GREENVILLE, SC (WSPA) — Drivers in Greenville could be riding on smoother roads, as a seven-year pavement plan is in the works.

City staff said recently more than a hundred roads have been identified for that plan.

Some drivers said things aren’t always smooth sailing as they travel along many roads in the City.

“You know walking around you can see there’s some cracks and different things, but I would say generally in South Carolina, I would say our roads are subpar compared to the rest of the country,” said Ashley Bowers, a Greenville resident. “Cracks in the roads aren’t supposed to be there. Bumps in the roads aren’t supposed to be there,” he said.

“They’re bad. They’re really bad, especially the back roads. The neighborhoods, they’re bad,” said Tria Sims, a frequent driver. “They have potholes. You know, people can bust their tires. You know all kinds of stuff–just mess up your car, and then we have to fix it,” Sims said.

A survey conducted from October to December of last year showed that 33 percent of the roads that the city owns, need to be addressed.

“So we worked with CONSOR Engineering and Roadway Asset Services (RAS), to survey the roads that the city owns around the city, and so we found out that 33 percent of the roads that we own, we need to address,” said Loren Thomas, Multimedia Specialist, City of Greenville. “Most of the roads that we have are in good condition, fair condition, you know satisfactory, but there were some roads that we needed to give a little bit more love to,” she said.

Now relief is on its way, thanks to the City, engineers, and the unique driving system, RAS.

“They had this really cool vehicle with all these cool cameras on it, using radar, really getting that data and going deep into figuring out what each road really needs and then our city engineers they’re basically tailoring that to each road,” Thomas said. “So, not every road gets the same treatment, but we do have roads that we need to address,” she said. “The RAS System that we worked with used cameras and was able to track data for the roadways that it went on and it drove around between October and December of last year, and really just took some really cool pictures and got a view of what these roads need in terms of maintenance.”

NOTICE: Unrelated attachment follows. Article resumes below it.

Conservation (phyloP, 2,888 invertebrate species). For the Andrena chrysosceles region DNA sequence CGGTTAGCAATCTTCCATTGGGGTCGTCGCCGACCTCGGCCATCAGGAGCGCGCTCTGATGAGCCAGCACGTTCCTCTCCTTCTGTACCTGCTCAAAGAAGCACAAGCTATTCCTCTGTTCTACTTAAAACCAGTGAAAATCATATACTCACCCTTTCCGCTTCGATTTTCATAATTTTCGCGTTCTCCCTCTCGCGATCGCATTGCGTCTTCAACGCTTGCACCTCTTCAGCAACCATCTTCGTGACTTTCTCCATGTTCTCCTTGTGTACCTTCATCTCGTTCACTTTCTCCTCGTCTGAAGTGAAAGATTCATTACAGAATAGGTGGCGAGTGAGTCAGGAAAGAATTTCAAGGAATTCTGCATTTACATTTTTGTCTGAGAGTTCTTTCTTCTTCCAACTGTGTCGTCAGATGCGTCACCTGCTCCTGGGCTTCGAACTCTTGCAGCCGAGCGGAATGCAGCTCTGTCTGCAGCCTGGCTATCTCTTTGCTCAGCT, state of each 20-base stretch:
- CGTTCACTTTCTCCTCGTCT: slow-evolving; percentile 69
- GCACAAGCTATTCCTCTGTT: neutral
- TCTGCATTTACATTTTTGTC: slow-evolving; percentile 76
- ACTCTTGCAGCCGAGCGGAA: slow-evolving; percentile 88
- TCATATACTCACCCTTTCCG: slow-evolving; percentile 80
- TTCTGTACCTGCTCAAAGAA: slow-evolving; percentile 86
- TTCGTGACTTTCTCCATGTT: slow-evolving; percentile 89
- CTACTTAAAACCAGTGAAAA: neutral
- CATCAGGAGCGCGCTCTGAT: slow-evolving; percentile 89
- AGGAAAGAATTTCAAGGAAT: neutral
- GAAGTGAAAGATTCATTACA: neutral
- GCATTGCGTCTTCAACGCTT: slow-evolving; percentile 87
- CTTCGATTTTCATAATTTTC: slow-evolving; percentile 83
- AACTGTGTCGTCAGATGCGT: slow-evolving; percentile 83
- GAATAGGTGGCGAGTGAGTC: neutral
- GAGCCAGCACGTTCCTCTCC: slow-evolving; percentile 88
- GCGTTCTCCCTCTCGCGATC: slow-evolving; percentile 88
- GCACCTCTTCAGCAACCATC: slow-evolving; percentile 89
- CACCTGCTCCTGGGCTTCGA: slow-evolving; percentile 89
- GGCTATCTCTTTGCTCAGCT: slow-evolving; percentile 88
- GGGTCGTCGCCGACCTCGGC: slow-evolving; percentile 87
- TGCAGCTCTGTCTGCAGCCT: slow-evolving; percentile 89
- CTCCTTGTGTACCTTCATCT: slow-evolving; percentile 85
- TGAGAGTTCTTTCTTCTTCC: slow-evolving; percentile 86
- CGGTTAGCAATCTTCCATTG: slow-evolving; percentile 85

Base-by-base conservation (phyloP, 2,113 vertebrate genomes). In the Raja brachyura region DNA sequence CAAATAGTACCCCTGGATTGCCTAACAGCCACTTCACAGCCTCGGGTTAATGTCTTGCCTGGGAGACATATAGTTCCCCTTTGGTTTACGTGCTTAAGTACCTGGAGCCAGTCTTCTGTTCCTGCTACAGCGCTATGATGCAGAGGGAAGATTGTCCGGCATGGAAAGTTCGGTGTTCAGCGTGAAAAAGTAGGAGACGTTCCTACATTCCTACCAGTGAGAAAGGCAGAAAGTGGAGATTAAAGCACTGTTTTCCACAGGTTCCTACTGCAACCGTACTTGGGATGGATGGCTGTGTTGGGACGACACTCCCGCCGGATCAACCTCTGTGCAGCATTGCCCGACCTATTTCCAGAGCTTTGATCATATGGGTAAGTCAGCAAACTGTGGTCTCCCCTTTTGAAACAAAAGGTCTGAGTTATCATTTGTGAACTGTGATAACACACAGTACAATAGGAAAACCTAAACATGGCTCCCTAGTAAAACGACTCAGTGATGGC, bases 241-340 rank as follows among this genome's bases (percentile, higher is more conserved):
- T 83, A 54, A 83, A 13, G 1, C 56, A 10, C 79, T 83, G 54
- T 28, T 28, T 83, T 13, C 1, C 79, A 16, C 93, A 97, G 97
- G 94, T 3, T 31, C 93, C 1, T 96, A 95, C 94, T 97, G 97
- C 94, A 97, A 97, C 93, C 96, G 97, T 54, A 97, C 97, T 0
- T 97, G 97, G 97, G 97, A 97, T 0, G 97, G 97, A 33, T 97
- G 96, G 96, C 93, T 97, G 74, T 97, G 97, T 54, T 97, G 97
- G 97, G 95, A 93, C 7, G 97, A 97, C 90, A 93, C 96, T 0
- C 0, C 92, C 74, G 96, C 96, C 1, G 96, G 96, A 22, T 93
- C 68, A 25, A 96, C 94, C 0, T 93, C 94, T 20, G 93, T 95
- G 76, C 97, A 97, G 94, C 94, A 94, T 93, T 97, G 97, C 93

“Priority for the city is neighborhoods and safety, and so we want to make sure our roadways are safe in our neighborhoods, and so that people can have a great quality of life,” Thomas said.

City staff said the tool has been key in knowing what roads need to be repaired first.

“With that data that we got, it’s really data driven so our city engineers really looked at the numbers, really looked at the information that they got from that really cool vehicle–the RAS System, and that’s how they prioritized based on need for the roadways that they’re going to tackle first,” Thomas said. “It goes based on need and based on the data too. So, taking all of the politics out of it,” she said.

Over the next seven years, city staff said one third of city roads will be repaved and improved. The list of projects goes on for about 10 pages.

“This is going to be a seven-year plan. So, we know in the first two years, we’ll be using funds from the Neighborhood Infrastructure Bond. We’ll be using about $6 million from the Neighborhood Infrastructure Bond for the first two years, and after that, every year, $1.5 million will be added to it for the rest of that five-year plan,” Thomas said.

No matter how long it takes, many residents who spoke with 7NEWS, said they’re happy change is coming.

“If there’s initiatives to fix the roads, I’d support that,” Bowers said. “I’m glad it’s getting fixed,” he said.

Thomas said the paving schedule is set to begin in the spring of 2023 and will continue for seven years.

Click here to see the long list of roads, along with if or when construction will start for your street.

The City of Greenville also has more information about the project online here.


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